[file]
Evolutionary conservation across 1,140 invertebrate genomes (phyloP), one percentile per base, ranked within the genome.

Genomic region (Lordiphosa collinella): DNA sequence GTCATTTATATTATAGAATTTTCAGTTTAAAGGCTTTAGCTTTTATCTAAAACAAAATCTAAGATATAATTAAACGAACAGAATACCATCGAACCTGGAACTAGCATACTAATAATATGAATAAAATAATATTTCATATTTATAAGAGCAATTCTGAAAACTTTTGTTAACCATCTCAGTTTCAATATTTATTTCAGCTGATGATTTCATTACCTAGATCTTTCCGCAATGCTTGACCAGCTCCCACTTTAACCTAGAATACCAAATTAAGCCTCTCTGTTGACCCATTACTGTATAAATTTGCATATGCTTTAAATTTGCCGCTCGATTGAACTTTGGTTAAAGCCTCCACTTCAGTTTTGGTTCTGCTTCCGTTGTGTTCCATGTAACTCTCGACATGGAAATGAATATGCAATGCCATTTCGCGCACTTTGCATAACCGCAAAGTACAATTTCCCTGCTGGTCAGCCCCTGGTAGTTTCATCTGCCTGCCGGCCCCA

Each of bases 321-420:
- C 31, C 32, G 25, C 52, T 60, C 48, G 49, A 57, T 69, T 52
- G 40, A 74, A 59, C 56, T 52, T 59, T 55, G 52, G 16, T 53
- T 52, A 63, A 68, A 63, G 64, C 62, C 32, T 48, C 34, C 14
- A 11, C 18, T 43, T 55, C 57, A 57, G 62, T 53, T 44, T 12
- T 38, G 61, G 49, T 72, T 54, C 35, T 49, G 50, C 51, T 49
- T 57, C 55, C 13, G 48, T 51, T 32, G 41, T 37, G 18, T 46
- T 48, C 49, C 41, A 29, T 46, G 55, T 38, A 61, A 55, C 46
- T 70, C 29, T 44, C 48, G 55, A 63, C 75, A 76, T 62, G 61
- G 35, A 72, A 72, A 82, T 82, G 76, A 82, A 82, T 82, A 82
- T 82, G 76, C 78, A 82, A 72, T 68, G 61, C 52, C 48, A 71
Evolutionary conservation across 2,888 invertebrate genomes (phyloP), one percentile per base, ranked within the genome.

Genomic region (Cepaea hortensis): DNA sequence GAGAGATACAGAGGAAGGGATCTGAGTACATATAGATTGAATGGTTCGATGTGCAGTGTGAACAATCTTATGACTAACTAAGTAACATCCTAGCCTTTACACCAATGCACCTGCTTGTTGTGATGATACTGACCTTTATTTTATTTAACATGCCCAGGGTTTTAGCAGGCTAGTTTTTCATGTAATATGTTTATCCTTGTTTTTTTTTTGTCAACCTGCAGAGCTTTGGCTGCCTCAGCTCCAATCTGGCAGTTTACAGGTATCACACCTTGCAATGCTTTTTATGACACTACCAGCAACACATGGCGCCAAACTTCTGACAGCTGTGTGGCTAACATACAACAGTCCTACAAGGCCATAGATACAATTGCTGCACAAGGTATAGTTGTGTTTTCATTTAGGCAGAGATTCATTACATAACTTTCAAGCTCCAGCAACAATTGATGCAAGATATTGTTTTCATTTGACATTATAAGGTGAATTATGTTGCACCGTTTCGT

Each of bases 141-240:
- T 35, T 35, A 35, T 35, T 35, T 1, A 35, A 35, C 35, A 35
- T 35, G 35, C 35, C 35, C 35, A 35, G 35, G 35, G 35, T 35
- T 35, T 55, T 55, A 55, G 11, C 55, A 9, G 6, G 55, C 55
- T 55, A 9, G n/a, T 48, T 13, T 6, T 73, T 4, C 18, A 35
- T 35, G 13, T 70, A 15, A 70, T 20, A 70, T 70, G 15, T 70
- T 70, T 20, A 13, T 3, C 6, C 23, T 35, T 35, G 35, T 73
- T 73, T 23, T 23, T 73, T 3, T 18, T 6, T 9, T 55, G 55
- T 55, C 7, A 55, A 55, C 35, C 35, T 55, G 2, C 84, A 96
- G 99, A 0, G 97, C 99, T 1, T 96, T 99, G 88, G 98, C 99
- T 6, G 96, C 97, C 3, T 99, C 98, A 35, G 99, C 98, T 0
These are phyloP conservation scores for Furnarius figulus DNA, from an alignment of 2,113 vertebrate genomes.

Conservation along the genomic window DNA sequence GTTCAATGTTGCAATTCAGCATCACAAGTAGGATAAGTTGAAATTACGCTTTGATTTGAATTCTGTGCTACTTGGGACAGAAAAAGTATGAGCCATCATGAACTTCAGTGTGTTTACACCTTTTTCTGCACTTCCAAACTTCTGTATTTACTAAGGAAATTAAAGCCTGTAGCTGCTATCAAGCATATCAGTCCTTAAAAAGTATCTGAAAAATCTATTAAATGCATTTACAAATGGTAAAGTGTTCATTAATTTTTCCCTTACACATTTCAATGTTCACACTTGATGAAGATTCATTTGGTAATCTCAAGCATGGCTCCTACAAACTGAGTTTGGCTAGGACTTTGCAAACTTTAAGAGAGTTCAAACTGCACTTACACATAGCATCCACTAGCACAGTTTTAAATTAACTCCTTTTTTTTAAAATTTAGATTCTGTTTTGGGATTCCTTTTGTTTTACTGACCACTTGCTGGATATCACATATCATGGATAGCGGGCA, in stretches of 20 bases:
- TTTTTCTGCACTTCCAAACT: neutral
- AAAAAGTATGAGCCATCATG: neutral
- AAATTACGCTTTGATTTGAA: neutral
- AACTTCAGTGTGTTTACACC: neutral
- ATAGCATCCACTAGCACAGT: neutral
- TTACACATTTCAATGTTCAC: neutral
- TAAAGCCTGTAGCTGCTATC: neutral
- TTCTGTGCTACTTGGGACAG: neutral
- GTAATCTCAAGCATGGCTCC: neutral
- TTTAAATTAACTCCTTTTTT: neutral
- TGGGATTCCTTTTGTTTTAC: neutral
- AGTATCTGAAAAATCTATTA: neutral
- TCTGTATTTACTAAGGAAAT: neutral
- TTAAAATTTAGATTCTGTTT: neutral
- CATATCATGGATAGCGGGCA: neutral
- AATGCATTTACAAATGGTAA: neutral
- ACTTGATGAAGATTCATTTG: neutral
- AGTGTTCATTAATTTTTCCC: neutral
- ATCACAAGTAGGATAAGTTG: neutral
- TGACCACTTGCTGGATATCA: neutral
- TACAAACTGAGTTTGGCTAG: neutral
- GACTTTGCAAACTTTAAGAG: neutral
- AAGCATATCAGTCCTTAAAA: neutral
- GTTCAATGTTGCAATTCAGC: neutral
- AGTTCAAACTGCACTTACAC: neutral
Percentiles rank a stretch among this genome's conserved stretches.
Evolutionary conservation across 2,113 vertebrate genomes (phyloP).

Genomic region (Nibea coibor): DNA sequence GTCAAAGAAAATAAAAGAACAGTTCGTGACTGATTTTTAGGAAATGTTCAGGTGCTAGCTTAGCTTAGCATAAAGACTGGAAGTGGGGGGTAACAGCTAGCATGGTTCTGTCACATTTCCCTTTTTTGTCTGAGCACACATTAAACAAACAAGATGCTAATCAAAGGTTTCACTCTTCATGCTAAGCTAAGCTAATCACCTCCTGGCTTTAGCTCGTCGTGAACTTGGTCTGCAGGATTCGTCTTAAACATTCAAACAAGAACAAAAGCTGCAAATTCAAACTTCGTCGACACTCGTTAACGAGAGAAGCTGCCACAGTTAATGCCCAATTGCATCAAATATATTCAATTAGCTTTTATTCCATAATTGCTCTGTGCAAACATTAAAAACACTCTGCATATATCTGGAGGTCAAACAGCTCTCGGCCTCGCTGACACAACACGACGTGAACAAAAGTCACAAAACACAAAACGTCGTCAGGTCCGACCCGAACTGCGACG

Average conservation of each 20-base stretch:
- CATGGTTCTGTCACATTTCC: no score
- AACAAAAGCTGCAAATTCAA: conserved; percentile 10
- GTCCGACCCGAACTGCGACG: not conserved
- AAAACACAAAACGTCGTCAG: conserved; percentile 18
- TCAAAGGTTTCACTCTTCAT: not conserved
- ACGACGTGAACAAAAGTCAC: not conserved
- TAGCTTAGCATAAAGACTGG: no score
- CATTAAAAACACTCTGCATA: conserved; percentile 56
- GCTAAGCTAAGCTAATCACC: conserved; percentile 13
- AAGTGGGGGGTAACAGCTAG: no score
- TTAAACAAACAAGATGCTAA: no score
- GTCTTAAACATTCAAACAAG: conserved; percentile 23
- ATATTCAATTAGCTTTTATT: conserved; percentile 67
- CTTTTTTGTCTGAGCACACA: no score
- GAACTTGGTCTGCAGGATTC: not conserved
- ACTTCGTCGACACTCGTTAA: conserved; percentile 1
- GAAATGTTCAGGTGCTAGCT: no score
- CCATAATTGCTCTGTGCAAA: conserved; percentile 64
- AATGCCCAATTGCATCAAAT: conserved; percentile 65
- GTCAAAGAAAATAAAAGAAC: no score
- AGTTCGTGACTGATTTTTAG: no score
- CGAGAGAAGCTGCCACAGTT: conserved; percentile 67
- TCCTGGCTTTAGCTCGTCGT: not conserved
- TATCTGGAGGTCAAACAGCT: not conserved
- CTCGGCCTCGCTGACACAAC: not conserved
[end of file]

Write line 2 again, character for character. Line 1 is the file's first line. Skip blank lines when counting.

Genomic region (Lordiphosa collinella): DNA sequence GTCATTTATATTATAGAATTTTCAGTTTAAAGGCTTTAGCTTTTATCTAAAACAAAATCTAAGATATAATTAAACGAACAGAATACCATCGAACCTGGAACTAGCATACTAATAATATGAATAAAATAATATTTCATATTTATAAGAGCAATTCTGAAAACTTTTGTTAACCATCTCAGTTTCAATATTTATTTCAGCTGATGATTTCATTACCTAGATCTTTCCGCAATGCTTGACCAGCTCCCACTTTAACCTAGAATACCAAATTAAGCCTCTCTGTTGACCCATTACTGTATAAATTTGCATATGCTTTAAATTTGCCGCTCGATTGAACTTTGGTTAAAGCCTCCACTTCAGTTTTGGTTCTGCTTCCGTTGTGTTCCATGTAACTCTCGACATGGAAATGAATATGCAATGCCATTTCGCGCACTTTGCATAACCGCAAAGTACAATTTCCCTGCTGGTCAGCCCCTGGTAGTTTCATCTGCCTGCCGGCCCCA